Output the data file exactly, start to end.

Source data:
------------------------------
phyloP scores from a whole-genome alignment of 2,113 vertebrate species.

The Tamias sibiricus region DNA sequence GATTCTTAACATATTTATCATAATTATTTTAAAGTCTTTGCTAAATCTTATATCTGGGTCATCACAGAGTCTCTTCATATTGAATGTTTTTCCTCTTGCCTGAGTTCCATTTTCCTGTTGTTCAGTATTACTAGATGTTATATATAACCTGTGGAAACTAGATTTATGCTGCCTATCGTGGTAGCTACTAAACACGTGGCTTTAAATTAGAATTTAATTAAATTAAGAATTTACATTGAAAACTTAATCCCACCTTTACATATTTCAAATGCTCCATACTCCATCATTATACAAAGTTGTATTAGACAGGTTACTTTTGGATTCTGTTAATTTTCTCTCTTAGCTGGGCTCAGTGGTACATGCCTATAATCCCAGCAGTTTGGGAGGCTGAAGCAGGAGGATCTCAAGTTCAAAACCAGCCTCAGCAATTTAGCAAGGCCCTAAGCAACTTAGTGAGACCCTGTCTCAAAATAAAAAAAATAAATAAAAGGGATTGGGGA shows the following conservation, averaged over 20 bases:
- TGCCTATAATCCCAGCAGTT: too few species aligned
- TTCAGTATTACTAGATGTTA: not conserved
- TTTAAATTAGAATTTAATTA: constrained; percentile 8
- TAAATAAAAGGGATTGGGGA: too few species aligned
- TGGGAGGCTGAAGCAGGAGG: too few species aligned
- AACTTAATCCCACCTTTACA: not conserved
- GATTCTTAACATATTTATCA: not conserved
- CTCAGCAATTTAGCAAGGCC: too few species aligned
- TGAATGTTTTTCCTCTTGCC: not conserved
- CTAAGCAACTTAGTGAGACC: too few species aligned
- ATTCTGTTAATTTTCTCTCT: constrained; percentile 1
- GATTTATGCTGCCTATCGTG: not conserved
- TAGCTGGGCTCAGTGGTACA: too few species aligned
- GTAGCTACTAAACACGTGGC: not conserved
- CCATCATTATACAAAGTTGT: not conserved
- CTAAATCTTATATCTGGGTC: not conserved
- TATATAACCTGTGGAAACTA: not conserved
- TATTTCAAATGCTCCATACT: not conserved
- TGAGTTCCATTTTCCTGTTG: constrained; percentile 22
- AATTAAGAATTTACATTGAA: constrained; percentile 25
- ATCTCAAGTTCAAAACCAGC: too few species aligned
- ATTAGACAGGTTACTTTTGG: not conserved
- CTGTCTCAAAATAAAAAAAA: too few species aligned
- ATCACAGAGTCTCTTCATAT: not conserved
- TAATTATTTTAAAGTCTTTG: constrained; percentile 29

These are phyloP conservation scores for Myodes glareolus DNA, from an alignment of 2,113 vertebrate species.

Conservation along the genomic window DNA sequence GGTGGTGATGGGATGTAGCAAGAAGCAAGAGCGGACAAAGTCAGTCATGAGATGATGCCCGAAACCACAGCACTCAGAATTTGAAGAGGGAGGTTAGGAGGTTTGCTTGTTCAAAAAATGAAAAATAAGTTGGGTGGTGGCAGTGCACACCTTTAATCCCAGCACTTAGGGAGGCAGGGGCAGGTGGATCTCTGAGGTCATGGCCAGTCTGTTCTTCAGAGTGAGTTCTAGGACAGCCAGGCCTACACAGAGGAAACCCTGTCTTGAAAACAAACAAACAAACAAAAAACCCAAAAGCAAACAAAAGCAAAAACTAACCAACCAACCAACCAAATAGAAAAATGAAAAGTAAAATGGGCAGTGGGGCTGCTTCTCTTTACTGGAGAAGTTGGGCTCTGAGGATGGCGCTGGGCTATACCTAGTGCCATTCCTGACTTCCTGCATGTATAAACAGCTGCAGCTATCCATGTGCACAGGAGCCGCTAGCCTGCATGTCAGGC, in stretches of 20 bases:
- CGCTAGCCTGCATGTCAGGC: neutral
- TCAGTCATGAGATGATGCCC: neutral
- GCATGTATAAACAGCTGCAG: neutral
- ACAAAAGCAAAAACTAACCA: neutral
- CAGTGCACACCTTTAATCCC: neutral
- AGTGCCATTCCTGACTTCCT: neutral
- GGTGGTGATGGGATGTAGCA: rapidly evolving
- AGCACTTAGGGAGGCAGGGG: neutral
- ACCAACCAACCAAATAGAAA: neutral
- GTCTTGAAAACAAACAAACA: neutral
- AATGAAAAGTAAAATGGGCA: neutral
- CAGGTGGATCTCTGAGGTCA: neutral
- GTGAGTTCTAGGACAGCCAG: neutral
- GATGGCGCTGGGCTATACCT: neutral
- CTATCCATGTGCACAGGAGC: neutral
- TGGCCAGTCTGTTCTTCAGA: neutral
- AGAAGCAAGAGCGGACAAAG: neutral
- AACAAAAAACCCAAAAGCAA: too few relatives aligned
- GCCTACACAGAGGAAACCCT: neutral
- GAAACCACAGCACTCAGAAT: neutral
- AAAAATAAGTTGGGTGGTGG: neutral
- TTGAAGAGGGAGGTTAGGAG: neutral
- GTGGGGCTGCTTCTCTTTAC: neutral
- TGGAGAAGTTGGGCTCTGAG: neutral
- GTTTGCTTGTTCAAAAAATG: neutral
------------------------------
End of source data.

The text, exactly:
phyloP scores from a whole-genome alignment of 2,113 vertebrate species.

The Tamias sibiricus region DNA sequence GATTCTTAACATATTTATCATAATTATTTTAAAGTCTTTGCTAAATCTTATATCTGGGTCATCACAGAGTCTCTTCATATTGAATGTTTTTCCTCTTGCCTGAGTTCCATTTTCCTGTTGTTCAGTATTACTAGATGTTATATATAACCTGTGGAAACTAGATTTATGCTGCCTATCGTGGTAGCTACTAAACACGTGGCTTTAAATTAGAATTTAATTAAATTAAGAATTTACATTGAAAACTTAATCCCACCTTTACATATTTCAAATGCTCCATACTCCATCATTATACAAAGTTGTATTAGACAGGTTACTTTTGGATTCTGTTAATTTTCTCTCTTAGCTGGGCTCAGTGGTACATGCCTATAATCCCAGCAGTTTGGGAGGCTGAAGCAGGAGGATCTCAAGTTCAAAACCAGCCTCAGCAATTTAGCAAGGCCCTAAGCAACTTAGTGAGACCCTGTCTCAAAATAAAAAAAATAAATAAAAGGGATTGGGGA shows the following conservation, averaged over 20 bases:
- TGCCTATAATCCCAGCAGTT: too few species aligned
- TTCAGTATTACTAGATGTTA: not conserved
- TTTAAATTAGAATTTAATTA: constrained; percentile 8
- TAAATAAAAGGGATTGGGGA: too few species aligned
- TGGGAGGCTGAAGCAGGAGG: too few species aligned
- AACTTAATCCCACCTTTACA: not conserved
- GATTCTTAACATATTTATCA: not conserved
- CTCAGCAATTTAGCAAGGCC: too few species aligned
- TGAATGTTTTTCCTCTTGCC: not conserved
- CTAAGCAACTTAGTGAGACC: too few species aligned
- ATTCTGTTAATTTTCTCTCT: constrained; percentile 1
- GATTTATGCTGCCTATCGTG: not conserved
- TAGCTGGGCTCAGTGGTACA: too few species aligned
- GTAGCTACTAAACACGTGGC: not conserved
- CCATCATTATACAAAGTTGT: not conserved
- CTAAATCTTATATCTGGGTC: not conserved
- TATATAACCTGTGGAAACTA: not conserved
- TATTTCAAATGCTCCATACT: not conserved
- TGAGTTCCATTTTCCTGTTG: constrained; percentile 22
- AATTAAGAATTTACATTGAA: constrained; percentile 25
- ATCTCAAGTTCAAAACCAGC: too few species aligned
- ATTAGACAGGTTACTTTTGG: not conserved
- CTGTCTCAAAATAAAAAAAA: too few species aligned
- ATCACAGAGTCTCTTCATAT: not conserved
- TAATTATTTTAAAGTCTTTG: constrained; percentile 29

These are phyloP conservation scores for Myodes glareolus DNA, from an alignment of 2,113 vertebrate species.

Conservation along the genomic window DNA sequence GGTGGTGATGGGATGTAGCAAGAAGCAAGAGCGGACAAAGTCAGTCATGAGATGATGCCCGAAACCACAGCACTCAGAATTTGAAGAGGGAGGTTAGGAGGTTTGCTTGTTCAAAAAATGAAAAATAAGTTGGGTGGTGGCAGTGCACACCTTTAATCCCAGCACTTAGGGAGGCAGGGGCAGGTGGATCTCTGAGGTCATGGCCAGTCTGTTCTTCAGAGTGAGTTCTAGGACAGCCAGGCCTACACAGAGGAAACCCTGTCTTGAAAACAAACAAACAAACAAAAAACCCAAAAGCAAACAAAAGCAAAAACTAACCAACCAACCAACCAAATAGAAAAATGAAAAGTAAAATGGGCAGTGGGGCTGCTTCTCTTTACTGGAGAAGTTGGGCTCTGAGGATGGCGCTGGGCTATACCTAGTGCCATTCCTGACTTCCTGCATGTATAAACAGCTGCAGCTATCCATGTGCACAGGAGCCGCTAGCCTGCATGTCAGGC, in stretches of 20 bases:
- CGCTAGCCTGCATGTCAGGC: neutral
- TCAGTCATGAGATGATGCCC: neutral
- GCATGTATAAACAGCTGCAG: neutral
- ACAAAAGCAAAAACTAACCA: neutral
- CAGTGCACACCTTTAATCCC: neutral
- AGTGCCATTCCTGACTTCCT: neutral
- GGTGGTGATGGGATGTAGCA: rapidly evolving
- AGCACTTAGGGAGGCAGGGG: neutral
- ACCAACCAACCAAATAGAAA: neutral
- GTCTTGAAAACAAACAAACA: neutral
- AATGAAAAGTAAAATGGGCA: neutral
- CAGGTGGATCTCTGAGGTCA: neutral
- GTGAGTTCTAGGACAGCCAG: neutral
- GATGGCGCTGGGCTATACCT: neutral
- CTATCCATGTGCACAGGAGC: neutral
- TGGCCAGTCTGTTCTTCAGA: neutral
- AGAAGCAAGAGCGGACAAAG: neutral
- AACAAAAAACCCAAAAGCAA: too few relatives aligned
- GCCTACACAGAGGAAACCCT: neutral
- GAAACCACAGCACTCAGAAT: neutral
- AAAAATAAGTTGGGTGGTGG: neutral
- TTGAAGAGGGAGGTTAGGAG: neutral
- GTGGGGCTGCTTCTCTTTAC: neutral
- TGGAGAAGTTGGGCTCTGAG: neutral
- GTTTGCTTGTTCAAAAAATG: neutral